Lead Essay

  • What We Get Wrong About the Clash of Civilizations by Emma Ashford

    February 6, 2017

    Emma Ashford reviews the thesis of Samuel Huntington’s 1996 The Clash of Civilizations and the Remaking of the World Order. She also looks at some of the responses it has received, both positive and negative. She finds that Huntington’s thesis, while rough in itself, is apt to be simplified still further by policymakers. Above all, she urges us to remember that Huntington did not mean to champion the West within a clash of civilizations; he hoped, rather, to avert any such clash in the first place. Huntington viewed Western intervention as potentially destabilizing and apt to precipitate a clash of civilizations, by no means necessary, that he sought to avoid. We simplify his message at our own peril.

Response Essays

  • The Grim Fantasia of a Civilizational War by Paul Musgrave

    February 8, 2017

    Paul Musgrave finds in clash of civilizations theory little more than an unseemly fantasy. Why, he asks, are we still talking about this? Empirically, the supporting evidence is weak. The world is becoming more peaceful, not more violent, over time. And Huntington’s theoretical framework hasn’t been the starting point for significant research breakthroughs. Rather, it’s more commonly used as target practice in teaching students how to recognize weak arguments. In a sense, however, we are stuck with the clash of civilizations, because it is a politically popular idea, and because some version of it seems to inform an a growing share of American foreign policy. We must take care, Musgrave agrees, that its description of civilizational conflict does not become a self-fulfilling prophecy.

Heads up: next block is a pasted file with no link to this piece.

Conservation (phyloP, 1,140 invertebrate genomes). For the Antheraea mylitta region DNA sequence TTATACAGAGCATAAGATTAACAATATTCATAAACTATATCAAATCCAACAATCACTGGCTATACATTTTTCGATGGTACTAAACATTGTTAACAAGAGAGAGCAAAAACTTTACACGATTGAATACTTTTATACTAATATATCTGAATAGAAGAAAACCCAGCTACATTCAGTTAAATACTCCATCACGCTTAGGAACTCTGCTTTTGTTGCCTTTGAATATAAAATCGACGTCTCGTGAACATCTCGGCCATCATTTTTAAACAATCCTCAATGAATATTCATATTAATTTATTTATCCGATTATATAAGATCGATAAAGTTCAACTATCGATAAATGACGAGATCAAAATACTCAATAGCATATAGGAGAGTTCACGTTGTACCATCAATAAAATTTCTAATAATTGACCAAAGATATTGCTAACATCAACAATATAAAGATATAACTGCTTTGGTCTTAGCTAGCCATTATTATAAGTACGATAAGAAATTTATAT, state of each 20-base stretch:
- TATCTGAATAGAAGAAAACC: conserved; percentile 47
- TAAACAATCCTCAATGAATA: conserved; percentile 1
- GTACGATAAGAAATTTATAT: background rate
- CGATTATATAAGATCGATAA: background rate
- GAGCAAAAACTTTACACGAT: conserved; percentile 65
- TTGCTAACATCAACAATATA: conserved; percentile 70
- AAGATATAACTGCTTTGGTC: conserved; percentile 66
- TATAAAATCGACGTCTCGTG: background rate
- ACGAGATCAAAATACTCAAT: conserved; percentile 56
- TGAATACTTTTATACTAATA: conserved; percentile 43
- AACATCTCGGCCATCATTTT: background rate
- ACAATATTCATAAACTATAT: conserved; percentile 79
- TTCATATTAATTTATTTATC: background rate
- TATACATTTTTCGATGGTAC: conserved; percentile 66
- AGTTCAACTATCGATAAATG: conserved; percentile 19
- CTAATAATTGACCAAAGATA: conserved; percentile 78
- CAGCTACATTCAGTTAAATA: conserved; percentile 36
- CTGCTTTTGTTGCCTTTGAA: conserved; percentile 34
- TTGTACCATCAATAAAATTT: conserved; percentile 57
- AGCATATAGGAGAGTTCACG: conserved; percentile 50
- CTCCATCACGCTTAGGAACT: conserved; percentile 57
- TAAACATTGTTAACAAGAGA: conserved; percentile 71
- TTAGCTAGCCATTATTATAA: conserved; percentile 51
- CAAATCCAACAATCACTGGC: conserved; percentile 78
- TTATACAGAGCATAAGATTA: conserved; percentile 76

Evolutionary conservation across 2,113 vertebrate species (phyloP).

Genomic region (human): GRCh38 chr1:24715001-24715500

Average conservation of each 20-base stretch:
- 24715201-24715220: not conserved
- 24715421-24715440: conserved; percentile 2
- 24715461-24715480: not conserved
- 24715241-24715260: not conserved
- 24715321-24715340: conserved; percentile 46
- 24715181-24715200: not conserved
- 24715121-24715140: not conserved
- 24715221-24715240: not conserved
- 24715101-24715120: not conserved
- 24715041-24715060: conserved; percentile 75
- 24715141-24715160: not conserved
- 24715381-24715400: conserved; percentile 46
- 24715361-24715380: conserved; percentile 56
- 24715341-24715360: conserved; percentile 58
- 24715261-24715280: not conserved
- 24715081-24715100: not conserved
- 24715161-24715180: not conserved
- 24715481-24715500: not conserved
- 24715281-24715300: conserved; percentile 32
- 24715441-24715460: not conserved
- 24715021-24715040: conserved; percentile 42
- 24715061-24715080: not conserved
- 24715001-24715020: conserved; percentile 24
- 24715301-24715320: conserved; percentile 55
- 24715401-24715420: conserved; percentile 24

• Huntington’s Prescient Warning by Alina Polyakova

    February 13, 2017

    The Trump administration is not precisely Huntingtonian, says Alina Polyakova, and the differences matter more than one may appreciate at first. Stephen Bannon has described the key conflict in the world today as the one between traditionalist nationalism and secular, modernizing globalism. Yet that’s a conflict taking place within the West, not across Huntington’s civilizational lines. Intriguingly, Huntington cautioned that if Russia ever became ascendant as a champion of tradition and nationalism, its interests would fail to align with ours, and in that case Russia would make an inappropriate ally, even for a conservative United States. Polyakova finds this an apt warning for our own time.

  • The Clash of Asian Civilizations? by Zack Cooper

    February 16, 2017

    Zack Cooper looks at Samuel Huntington’s Clash of Civilizations and asks: Where’s Asia in all of this? He notes that Huntington did have an answer. Asia contains many different civilizations in the Huntingtonian paradigm. It therefore makes for a natural site of conflict. U.S. administrations have repeatedly tried to focus their foreign policy on Asia, only to be detoured by events in the Middle East. But it mischaracterizes Huntington’s work to imagine that conflicts in the Middle East were the necessary upshot of his theories.

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